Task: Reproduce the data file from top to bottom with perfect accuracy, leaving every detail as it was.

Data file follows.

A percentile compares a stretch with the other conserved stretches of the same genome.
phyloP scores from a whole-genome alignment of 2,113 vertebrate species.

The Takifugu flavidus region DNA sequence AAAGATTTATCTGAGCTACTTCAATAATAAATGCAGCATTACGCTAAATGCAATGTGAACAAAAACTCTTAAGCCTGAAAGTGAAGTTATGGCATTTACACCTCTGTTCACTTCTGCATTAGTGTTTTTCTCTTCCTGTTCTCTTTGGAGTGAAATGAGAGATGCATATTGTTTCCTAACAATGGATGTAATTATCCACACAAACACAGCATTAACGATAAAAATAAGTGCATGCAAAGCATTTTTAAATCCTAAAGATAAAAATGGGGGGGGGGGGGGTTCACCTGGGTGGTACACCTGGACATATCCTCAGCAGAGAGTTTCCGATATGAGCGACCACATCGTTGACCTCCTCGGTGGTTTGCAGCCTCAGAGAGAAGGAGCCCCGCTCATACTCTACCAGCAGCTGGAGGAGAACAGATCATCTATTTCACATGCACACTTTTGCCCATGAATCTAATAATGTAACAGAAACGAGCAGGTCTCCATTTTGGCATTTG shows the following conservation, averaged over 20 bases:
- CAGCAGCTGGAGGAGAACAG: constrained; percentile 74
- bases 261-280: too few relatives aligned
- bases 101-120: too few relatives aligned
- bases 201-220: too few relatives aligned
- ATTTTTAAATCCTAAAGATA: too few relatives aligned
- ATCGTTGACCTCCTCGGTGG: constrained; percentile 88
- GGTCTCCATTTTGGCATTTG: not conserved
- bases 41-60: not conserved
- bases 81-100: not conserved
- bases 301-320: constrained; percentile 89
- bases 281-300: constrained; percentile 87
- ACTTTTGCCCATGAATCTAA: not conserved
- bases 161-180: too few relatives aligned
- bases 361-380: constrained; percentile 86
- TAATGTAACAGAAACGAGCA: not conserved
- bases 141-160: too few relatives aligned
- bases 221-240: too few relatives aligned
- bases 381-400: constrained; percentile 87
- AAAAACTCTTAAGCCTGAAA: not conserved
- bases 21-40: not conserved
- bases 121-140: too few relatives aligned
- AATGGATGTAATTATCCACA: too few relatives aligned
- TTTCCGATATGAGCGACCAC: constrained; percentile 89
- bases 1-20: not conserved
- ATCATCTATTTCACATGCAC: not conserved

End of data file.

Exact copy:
A percentile compares a stretch with the other conserved stretches of the same genome.
phyloP scores from a whole-genome alignment of 2,113 vertebrate species.

The Takifugu flavidus region DNA sequence AAAGATTTATCTGAGCTACTTCAATAATAAATGCAGCATTACGCTAAATGCAATGTGAACAAAAACTCTTAAGCCTGAAAGTGAAGTTATGGCATTTACACCTCTGTTCACTTCTGCATTAGTGTTTTTCTCTTCCTGTTCTCTTTGGAGTGAAATGAGAGATGCATATTGTTTCCTAACAATGGATGTAATTATCCACACAAACACAGCATTAACGATAAAAATAAGTGCATGCAAAGCATTTTTAAATCCTAAAGATAAAAATGGGGGGGGGGGGGGTTCACCTGGGTGGTACACCTGGACATATCCTCAGCAGAGAGTTTCCGATATGAGCGACCACATCGTTGACCTCCTCGGTGGTTTGCAGCCTCAGAGAGAAGGAGCCCCGCTCATACTCTACCAGCAGCTGGAGGAGAACAGATCATCTATTTCACATGCACACTTTTGCCCATGAATCTAATAATGTAACAGAAACGAGCAGGTCTCCATTTTGGCATTTG shows the following conservation, averaged over 20 bases:
- CAGCAGCTGGAGGAGAACAG: constrained; percentile 74
- bases 261-280: too few relatives aligned
- bases 101-120: too few relatives aligned
- bases 201-220: too few relatives aligned
- ATTTTTAAATCCTAAAGATA: too few relatives aligned
- ATCGTTGACCTCCTCGGTGG: constrained; percentile 88
- GGTCTCCATTTTGGCATTTG: not conserved
- bases 41-60: not conserved
- bases 81-100: not conserved
- bases 301-320: constrained; percentile 89
- bases 281-300: constrained; percentile 87
- ACTTTTGCCCATGAATCTAA: not conserved
- bases 161-180: too few relatives aligned
- bases 361-380: constrained; percentile 86
- TAATGTAACAGAAACGAGCA: not conserved
- bases 141-160: too few relatives aligned
- bases 221-240: too few relatives aligned
- bases 381-400: constrained; percentile 87
- AAAAACTCTTAAGCCTGAAA: not conserved
- bases 21-40: not conserved
- bases 121-140: too few relatives aligned
- AATGGATGTAATTATCCACA: too few relatives aligned
- TTTCCGATATGAGCGACCAC: constrained; percentile 89
- bases 1-20: not conserved
- ATCATCTATTTCACATGCAC: not conserved